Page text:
You should read this book because it is a moral theology book in the best sense of the word. I think that if we follow Thomas’ writing about “human acts are moral acts”, virtue and vice and being habituated into a life that is imbued with God’s grace (sacramentality!), then we’ve got to talk about what daily life might look like when we take God seriously.

Here’s a book that gets its readers to make a beginning step toward seeing even the most ordinary human activities as imbued with God’s grace.

For example, my eight year old daughter watched as I unwrapped the book, grabbed it from my hands, and said, “Cool!” She promptly opened the book and read all about First Communion (which she made this year) and then went on to read other things: “Mama, can we make this cake? Can we plant a Mary garden? Oh let’s be sure to have a picnic on this feast day!” Catholic life became opened up to her (and consequently to our whole family). “Catholic” became something she could taste, smell, see, and live.

Living life as though God matters is more doable with this field guide – especially as I try, with my family, to be that “domestic church” that is a witness to Christ for the world.

Sometimes I worry that our writing at this blog doesn’t quite adequately convey that being Catholic is a way of life – life that cannot intelligibly be made separate from what it means to be a moral person, though sometimes we (broadly) do speak as though that were possible. Put another way: you can’t just sprinkle on a little morality (like holy water?) as an afterthought to conversation, nor hang a rosary on your rearview mirror and say, “Ha, there it is – Catholic life.”

The thing is, there’s not a lot written elsewhere either. Most of us bloggers write about issues, political crises in and outside the church, and maybe an occasional piece about treatment of children at mass or a pilgrimage to a shrine. Chalk it up to the loss of Catholic sub-culture, maybe. My colleague at UD, Bill Portier, wrote an essay once called “Here Come the Evangelical Catholics” in which he discusses how Catholic life changes as Catholics shift from being outside mainstream American culture prior to the 1960s election of JFK and the Second Vatican Council, to becoming more vaguely secular and American.

As historian  Jay Dolan observed about this shift in the 1960s:

For the first time in modern history, Catholics no longer agreed on an answer to the question of what it meant to be Catholic.

Catholics lost much that had been theirs – Latin mass, confession on Saturdays, name days, family rosaries, and more. For a while, that didn’t matter, since the effect of the old subculture was far-reaching; being Catholic still meant something enough that people could write humor books about nuns, rulers, and Catholic schools in the 1980s.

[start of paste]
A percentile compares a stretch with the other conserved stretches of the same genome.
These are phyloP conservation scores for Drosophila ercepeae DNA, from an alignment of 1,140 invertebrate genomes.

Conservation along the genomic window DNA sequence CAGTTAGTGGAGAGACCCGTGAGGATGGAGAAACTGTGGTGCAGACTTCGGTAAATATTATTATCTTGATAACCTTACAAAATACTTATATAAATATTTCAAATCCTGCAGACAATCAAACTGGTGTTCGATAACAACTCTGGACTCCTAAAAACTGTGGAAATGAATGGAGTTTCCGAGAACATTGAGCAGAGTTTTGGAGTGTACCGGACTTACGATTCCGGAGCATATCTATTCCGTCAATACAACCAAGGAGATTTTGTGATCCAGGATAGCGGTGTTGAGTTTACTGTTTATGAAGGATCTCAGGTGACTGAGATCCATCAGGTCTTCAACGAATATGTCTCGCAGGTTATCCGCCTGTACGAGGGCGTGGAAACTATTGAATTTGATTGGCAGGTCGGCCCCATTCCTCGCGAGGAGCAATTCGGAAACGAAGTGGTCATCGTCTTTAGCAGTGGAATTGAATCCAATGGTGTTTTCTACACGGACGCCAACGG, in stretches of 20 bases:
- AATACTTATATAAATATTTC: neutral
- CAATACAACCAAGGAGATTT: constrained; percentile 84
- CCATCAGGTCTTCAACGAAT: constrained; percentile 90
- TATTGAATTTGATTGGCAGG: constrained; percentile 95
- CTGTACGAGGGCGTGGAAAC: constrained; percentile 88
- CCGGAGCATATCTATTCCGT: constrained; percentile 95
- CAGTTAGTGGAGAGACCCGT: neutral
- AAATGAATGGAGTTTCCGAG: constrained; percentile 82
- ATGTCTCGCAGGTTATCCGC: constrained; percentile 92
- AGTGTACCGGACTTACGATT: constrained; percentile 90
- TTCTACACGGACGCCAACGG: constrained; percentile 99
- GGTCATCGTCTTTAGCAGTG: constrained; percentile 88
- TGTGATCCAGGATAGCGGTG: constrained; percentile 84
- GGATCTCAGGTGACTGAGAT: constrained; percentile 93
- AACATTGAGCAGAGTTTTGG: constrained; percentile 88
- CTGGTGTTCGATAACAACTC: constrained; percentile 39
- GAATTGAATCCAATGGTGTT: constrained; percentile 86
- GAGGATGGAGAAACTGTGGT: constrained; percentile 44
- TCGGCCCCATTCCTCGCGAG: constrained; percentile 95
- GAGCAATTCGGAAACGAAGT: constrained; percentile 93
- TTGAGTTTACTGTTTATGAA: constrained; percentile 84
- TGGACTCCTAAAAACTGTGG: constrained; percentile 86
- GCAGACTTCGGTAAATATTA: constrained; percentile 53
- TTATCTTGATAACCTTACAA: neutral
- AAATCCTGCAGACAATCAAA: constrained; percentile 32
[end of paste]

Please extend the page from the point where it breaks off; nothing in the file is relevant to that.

That kind of humor is no longer really, REALLY funny because, well, it’s no longer true for most. While I can kind of get it because I’ve heard people’s complaints and stories, Catholic schools are mostly not staffed by nuns. In fact the difference between Catholic schools and public schools (in my area anyway) is vanishingly small in terms of student population (mostly not Catholic), stuff taught (state regulated), and who works there. One might as well ask: what’s the point if it’s no difference?  For many parents here, the point of Catholic school is not that it’s religious, really, but that it’s a better option than the public schools in our very urban poor environment. And it’s paid for by the state via a voucher program.

I digress a bit, but for a purpose. The point is that the story as it has been commonly told is no longer quite true. For people looking for what it means to BE Catholic, as opposed to anything else, there hasn’t been much available. (That is – I don’t really want to go to church if it’s just another institution like a country club or an entertainment venue. If Jesus matters, then shouldn’t my life be marked by that?)

For the generations of Catholics who grew up post Vatican II, as well as for the people who didn’t grow up Catholic but have found themselves there, The Catholic Catalogue provides a very welcome “field guide” for the most of us these days who are clueless about where to go or what to do.

  • Confession? Many have no idea what sins even to confess, nor how to name them…
  • Feasting and fasting – sounds good, where to begin in a world where feasting is ubiquitous?
  • Mary? Why do Catholics keep harping about her anyway?
  • What the heck are ember days and what difference would it make?
  • What’s the deal with the smells and bells?
  • And all the other incarnational stuff about being Catholic that makes up a life – but that is so frequently at odds with a technocratic culture.

Anna Keating and Melissa Musick are knowledgeable, humorous guides who help us out as we begin our trek through forgotten Catholic wildernesses – those objects, and places, and days, that were once a common part of the landscape but now are like those half hidden broken down houses you can kind of see from the road, but weeds and trees have grown up around them, and a nest of birds sits where the kitchen once was.

The authors help us clear out the weeds, make sense of the old structures, and even restore them to something that helps us live out hope and faith in the 21st century.

This is a welcome, imminently usable book – and you should check out the website too, for its playlists, videos, and more…